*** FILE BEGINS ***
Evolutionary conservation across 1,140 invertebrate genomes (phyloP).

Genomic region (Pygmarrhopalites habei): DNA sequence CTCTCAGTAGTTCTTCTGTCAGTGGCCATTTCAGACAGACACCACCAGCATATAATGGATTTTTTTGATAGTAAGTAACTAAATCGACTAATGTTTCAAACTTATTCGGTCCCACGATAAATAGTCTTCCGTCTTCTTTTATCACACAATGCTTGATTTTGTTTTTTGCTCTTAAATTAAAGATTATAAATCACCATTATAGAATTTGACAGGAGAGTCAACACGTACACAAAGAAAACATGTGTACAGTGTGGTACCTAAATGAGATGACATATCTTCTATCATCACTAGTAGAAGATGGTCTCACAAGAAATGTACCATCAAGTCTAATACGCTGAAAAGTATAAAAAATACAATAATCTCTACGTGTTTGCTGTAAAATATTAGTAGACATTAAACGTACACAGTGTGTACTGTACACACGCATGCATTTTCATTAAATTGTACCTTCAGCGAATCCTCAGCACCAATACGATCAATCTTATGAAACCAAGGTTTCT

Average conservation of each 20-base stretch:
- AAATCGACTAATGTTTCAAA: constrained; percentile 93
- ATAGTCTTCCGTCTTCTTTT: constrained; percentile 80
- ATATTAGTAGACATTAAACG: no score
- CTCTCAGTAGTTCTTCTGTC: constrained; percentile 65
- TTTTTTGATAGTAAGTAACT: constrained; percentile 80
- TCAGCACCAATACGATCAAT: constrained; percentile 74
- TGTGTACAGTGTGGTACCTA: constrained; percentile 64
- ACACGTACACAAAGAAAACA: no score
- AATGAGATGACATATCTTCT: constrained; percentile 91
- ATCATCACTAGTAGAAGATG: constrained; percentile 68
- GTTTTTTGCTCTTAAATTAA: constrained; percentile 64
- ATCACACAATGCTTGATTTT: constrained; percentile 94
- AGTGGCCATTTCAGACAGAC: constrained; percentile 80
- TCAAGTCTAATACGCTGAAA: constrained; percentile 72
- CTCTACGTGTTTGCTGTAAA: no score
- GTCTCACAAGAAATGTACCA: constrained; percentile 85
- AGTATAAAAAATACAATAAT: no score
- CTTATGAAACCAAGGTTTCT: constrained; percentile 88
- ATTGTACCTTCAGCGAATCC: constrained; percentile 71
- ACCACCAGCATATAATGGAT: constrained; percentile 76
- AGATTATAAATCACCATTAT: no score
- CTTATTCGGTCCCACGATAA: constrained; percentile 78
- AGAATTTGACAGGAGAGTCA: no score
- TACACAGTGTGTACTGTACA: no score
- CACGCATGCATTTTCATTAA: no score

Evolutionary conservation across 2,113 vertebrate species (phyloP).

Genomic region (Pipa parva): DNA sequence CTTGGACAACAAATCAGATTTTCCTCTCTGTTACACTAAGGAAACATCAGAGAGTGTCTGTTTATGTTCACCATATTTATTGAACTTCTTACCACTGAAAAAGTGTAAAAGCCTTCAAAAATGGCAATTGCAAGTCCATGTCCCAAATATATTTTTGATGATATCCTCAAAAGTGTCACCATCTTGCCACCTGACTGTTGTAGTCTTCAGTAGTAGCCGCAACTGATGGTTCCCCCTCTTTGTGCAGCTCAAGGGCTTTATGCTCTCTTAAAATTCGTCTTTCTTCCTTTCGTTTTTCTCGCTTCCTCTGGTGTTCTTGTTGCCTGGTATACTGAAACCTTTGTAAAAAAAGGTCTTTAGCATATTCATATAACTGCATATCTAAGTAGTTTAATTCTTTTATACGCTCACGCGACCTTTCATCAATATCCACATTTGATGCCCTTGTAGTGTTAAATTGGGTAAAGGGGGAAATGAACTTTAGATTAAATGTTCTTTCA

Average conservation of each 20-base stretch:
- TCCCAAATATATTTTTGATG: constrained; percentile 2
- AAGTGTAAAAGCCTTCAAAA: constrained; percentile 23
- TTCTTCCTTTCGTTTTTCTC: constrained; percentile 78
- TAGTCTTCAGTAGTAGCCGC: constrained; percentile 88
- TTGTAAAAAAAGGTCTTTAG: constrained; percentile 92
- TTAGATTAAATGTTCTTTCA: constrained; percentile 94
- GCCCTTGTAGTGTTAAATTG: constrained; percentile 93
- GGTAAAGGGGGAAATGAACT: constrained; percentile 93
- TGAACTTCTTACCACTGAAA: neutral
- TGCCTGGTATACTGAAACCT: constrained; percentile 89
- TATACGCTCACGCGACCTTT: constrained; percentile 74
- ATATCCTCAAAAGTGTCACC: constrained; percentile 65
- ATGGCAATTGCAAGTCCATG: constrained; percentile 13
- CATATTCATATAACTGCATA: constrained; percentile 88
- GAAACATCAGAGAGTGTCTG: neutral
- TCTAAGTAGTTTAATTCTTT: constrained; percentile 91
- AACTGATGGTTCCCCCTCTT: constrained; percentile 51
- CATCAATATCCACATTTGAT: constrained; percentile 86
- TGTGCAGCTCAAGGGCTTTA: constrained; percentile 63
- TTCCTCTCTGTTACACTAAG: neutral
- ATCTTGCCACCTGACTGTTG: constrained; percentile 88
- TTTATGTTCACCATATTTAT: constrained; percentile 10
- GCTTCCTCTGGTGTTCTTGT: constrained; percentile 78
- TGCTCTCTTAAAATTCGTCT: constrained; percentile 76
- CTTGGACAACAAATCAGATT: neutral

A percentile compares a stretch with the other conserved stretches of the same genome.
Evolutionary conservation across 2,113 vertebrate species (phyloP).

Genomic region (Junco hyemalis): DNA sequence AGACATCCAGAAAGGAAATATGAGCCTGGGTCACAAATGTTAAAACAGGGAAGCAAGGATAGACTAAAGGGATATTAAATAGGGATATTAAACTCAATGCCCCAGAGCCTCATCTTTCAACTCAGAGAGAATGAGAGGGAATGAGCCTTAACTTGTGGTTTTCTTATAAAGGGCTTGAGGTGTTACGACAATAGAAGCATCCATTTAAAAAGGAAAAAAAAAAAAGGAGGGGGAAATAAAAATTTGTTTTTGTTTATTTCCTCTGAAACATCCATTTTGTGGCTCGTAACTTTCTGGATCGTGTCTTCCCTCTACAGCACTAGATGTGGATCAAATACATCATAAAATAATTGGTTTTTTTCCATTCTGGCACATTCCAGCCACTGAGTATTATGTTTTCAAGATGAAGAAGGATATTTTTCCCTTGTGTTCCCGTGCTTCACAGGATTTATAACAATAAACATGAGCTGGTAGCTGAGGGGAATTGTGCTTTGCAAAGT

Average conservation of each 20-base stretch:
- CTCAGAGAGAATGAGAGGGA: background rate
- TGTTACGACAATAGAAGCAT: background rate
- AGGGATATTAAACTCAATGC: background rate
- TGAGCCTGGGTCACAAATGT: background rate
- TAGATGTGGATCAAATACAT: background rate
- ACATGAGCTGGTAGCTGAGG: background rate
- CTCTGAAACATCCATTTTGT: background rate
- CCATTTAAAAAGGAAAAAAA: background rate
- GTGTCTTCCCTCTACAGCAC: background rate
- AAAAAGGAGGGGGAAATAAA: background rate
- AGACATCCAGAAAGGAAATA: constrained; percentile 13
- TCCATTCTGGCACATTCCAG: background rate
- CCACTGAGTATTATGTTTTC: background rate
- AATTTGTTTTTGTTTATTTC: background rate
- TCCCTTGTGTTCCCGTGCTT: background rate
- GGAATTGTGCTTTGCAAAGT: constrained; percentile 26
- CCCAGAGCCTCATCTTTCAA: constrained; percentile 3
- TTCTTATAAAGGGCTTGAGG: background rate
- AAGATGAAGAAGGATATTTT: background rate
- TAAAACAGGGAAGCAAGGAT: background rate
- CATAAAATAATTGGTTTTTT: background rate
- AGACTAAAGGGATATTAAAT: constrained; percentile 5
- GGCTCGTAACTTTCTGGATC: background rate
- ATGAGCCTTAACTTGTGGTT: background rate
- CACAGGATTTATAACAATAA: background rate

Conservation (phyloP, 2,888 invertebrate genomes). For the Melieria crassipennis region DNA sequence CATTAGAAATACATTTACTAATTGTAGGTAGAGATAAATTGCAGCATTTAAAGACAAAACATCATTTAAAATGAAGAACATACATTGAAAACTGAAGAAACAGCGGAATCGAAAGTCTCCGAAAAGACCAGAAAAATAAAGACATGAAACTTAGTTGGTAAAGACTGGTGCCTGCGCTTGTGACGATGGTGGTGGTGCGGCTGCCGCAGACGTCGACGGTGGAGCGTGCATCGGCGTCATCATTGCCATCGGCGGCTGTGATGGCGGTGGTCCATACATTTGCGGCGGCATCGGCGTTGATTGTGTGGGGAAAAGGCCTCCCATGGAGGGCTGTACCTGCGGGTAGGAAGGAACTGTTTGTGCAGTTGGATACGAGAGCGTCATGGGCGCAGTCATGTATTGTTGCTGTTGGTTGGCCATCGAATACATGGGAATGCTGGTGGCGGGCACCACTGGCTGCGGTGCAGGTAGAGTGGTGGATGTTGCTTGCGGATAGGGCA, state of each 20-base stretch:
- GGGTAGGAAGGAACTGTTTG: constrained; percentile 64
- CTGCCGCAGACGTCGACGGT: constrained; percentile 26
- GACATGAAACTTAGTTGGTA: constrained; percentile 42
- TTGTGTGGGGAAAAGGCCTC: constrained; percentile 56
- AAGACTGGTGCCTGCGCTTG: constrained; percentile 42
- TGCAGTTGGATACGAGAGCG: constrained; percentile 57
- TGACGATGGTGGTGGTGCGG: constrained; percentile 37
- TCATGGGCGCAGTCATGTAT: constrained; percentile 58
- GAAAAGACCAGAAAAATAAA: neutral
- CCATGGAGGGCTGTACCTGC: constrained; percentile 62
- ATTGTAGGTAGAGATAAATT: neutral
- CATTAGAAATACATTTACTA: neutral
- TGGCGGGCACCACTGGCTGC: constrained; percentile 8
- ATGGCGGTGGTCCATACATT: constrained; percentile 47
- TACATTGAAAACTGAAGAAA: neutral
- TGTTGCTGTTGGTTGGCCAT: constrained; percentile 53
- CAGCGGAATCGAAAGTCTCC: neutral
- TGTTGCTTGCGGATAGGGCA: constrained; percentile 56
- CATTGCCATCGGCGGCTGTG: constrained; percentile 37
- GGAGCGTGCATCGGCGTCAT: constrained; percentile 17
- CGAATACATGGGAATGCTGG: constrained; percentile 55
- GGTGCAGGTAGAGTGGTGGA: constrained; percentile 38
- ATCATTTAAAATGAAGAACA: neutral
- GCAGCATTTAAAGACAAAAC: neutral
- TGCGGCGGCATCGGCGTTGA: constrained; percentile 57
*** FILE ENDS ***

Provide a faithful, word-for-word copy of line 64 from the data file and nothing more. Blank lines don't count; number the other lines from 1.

- TGAGCCTGGGTCACAAATGT: background rate